Inbound marketers do three things:
1 Get found
2 Convert leads
3 Analyze results
As a nonprofit, your #1 inbound marketing goal is to get your organization’s website found. But first, your organization needs to be found in social networks. Then, you can pull traffic into your website by nurturing those networks you’ve established. Simply opening a Facebook or Twitter account isn’t going to cut it though. You will need to launch a conversion campaign that provides your audience with a hook to not only draw them into your social networks, but to convert them into fans, friends or followers. Follow this step by step guide to launch a conversion campaign for your nonprofit, and you’ll begin to see your social media reach explode organically.
Start a Facebook Fan Drive. Don’t just throw out a zillion ideas for contests and sweepstakes to see what sticks. You’ll end up wasting time and money. Start a social media campaign that inherently demonstrates what your organization does.
The National Drowning Prevention Alliance launched a Lifesaver of the Year contest in November 2011and more than doubled their social media reach while capturing testimonialsabout drowning prevention that went viral during the voting phase.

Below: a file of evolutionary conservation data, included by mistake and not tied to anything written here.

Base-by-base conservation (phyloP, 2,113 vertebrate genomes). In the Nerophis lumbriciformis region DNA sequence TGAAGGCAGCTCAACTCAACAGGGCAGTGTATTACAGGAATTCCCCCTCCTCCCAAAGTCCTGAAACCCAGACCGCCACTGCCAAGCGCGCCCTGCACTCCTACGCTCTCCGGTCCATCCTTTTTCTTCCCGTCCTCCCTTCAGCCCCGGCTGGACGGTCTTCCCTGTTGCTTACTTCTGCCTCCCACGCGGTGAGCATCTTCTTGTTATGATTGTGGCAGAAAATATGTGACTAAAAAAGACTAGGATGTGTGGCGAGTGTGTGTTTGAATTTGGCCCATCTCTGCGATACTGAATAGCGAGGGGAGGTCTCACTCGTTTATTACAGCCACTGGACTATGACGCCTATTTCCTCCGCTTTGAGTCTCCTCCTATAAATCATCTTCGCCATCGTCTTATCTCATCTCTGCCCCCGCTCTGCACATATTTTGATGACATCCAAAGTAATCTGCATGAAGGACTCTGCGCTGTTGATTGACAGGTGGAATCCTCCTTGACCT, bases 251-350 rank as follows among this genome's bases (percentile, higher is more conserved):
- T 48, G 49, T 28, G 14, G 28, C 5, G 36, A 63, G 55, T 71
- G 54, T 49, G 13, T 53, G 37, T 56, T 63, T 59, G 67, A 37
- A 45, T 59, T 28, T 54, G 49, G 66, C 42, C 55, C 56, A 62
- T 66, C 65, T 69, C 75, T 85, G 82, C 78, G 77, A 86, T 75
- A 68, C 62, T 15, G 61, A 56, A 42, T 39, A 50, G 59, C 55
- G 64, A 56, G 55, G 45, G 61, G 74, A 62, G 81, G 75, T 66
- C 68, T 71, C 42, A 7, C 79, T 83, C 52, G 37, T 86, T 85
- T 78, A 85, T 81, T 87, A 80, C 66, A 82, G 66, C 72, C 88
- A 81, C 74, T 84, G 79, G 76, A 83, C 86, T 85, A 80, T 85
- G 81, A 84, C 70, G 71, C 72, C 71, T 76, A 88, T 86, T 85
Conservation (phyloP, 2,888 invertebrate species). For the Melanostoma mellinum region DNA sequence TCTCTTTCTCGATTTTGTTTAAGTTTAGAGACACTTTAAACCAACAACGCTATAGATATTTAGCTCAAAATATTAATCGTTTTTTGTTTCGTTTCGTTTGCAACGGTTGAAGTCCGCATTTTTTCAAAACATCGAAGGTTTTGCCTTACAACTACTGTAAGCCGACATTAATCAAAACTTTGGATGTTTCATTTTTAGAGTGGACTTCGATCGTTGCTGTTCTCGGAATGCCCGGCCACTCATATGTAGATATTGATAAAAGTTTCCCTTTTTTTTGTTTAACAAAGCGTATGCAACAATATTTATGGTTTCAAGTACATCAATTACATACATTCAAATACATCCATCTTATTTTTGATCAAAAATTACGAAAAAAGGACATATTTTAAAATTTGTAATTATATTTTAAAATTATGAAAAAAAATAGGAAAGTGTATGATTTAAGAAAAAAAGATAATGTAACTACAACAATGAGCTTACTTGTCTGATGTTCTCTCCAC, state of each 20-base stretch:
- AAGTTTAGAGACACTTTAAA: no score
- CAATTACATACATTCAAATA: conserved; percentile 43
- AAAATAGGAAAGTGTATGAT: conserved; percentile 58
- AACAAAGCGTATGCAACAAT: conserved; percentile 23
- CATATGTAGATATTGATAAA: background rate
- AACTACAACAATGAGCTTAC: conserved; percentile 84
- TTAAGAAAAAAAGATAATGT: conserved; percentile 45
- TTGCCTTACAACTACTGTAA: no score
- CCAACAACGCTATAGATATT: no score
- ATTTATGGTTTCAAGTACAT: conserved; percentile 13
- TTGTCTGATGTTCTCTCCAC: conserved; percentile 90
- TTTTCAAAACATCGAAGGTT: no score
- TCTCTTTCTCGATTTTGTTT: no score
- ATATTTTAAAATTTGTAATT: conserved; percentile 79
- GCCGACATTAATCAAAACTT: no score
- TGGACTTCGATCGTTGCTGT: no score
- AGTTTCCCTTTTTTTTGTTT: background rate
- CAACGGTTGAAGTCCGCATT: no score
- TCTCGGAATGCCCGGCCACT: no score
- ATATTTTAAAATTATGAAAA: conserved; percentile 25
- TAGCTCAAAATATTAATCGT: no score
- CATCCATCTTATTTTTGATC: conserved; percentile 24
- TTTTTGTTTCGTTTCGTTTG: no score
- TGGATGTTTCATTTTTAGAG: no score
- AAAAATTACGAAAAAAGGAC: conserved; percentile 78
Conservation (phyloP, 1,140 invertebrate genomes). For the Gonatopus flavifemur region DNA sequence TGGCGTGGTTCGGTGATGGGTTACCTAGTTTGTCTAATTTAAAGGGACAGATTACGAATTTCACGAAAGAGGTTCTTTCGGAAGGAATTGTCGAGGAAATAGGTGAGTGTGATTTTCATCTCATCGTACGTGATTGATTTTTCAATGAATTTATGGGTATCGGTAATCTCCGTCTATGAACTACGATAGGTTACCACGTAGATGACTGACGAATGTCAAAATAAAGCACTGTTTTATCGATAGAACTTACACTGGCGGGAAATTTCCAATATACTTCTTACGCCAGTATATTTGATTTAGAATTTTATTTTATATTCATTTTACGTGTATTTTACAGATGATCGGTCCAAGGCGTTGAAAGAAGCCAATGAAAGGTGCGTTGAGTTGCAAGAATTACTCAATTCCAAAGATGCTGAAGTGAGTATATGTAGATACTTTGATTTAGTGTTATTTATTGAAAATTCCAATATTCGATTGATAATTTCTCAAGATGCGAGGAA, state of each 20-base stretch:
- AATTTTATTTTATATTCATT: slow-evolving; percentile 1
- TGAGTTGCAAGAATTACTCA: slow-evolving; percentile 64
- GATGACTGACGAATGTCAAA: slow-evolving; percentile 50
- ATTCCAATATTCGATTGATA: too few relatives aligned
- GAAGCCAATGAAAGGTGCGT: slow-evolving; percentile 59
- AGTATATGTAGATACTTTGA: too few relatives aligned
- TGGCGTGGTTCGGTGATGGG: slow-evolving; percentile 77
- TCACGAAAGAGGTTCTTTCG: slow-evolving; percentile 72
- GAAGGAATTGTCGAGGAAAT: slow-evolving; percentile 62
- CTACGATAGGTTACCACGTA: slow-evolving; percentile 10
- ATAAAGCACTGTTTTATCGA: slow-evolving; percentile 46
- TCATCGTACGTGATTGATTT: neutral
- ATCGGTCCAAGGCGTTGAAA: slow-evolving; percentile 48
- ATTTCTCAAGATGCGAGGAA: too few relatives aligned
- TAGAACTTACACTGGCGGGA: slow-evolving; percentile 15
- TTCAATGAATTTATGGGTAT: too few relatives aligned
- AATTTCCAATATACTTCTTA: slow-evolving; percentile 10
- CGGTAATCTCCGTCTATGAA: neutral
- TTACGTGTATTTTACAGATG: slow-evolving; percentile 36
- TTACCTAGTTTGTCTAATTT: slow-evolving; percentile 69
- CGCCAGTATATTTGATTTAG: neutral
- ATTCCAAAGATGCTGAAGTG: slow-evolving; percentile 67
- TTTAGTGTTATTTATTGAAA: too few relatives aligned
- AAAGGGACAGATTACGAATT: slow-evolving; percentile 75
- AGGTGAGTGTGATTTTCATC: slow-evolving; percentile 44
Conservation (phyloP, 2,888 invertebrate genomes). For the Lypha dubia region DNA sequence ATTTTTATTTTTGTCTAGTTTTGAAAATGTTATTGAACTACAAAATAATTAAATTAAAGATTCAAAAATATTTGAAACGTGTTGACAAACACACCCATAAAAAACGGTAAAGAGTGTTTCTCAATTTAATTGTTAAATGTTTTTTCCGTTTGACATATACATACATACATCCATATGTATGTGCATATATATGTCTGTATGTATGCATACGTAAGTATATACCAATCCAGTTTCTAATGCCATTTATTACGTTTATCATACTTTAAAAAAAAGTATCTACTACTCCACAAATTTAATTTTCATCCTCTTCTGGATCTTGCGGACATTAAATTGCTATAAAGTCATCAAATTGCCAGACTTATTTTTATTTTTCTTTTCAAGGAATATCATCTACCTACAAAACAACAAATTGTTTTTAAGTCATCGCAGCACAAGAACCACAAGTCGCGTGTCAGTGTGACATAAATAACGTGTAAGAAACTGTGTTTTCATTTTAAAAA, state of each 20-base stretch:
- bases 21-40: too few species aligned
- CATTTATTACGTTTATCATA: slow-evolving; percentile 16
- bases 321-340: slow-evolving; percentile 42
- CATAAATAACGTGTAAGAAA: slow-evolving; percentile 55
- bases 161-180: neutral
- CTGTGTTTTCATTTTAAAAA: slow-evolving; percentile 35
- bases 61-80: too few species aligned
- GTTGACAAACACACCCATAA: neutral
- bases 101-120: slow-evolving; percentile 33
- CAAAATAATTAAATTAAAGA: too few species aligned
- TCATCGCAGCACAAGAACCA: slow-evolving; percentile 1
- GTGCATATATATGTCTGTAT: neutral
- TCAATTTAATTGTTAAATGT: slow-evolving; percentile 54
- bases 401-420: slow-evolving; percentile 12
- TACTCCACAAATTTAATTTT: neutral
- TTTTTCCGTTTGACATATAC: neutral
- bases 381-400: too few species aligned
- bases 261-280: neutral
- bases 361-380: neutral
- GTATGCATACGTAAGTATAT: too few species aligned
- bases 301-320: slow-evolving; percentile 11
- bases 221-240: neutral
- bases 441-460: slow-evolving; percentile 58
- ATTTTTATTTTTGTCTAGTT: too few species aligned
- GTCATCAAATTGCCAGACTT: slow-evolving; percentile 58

The South Carolina State Museum launched a high school Field Trip Contest and College Week Competition with the prize incentives drawing attention to their blockbuster exhibit BODY WORLDS Vital, and they more than tripled their social media reach.
TalkAboutGiving.org went from 0 to more than 1,000 fans by turning a Central Carolina Community Foundation grant into the Summer Grant Giveaway Facebook campaign for local nonprofits to compete for the $2,000.
Each one of these examples were super successful based on the analytical results, but they were even more impactful to the brands because the mission or goal of each organization was clearly demonstrated through campaign messaging and incentives.
Use a Third Party Application to Build a Landing Tab. Every conversion campaign needs a landing page or tab. Facebook’s promotion guidelines are rather strict, so CYA by using ShortStack, Wildfire, or another third party application software to host your campaign. These inexpensive do-it-yourself applications are relatively easy for the average user, and they’re full of templates that will help you figure out the best way to organize and execute your campaigns complete with forms and customizable designs.
Have a Voting Period. Put yourself in the consumer’s shoes for a minute. If you had a chance to win an iPad by signing up to win something, are you going to share that with all of the world to see? Probably not. Why? Because you don’t want to decrease your chances for winning. However, throw some competition into the water, and the sharks will come out to feed. Require people, or better yet, require organizations to compete for the grand prize. The more competition the better, so structure your contest so that there is a submission period followed by a voting period. It could be a free for all based on eligibility, or you could choose finalists during a selection period if you’re concerned with the appropriateness of a winner.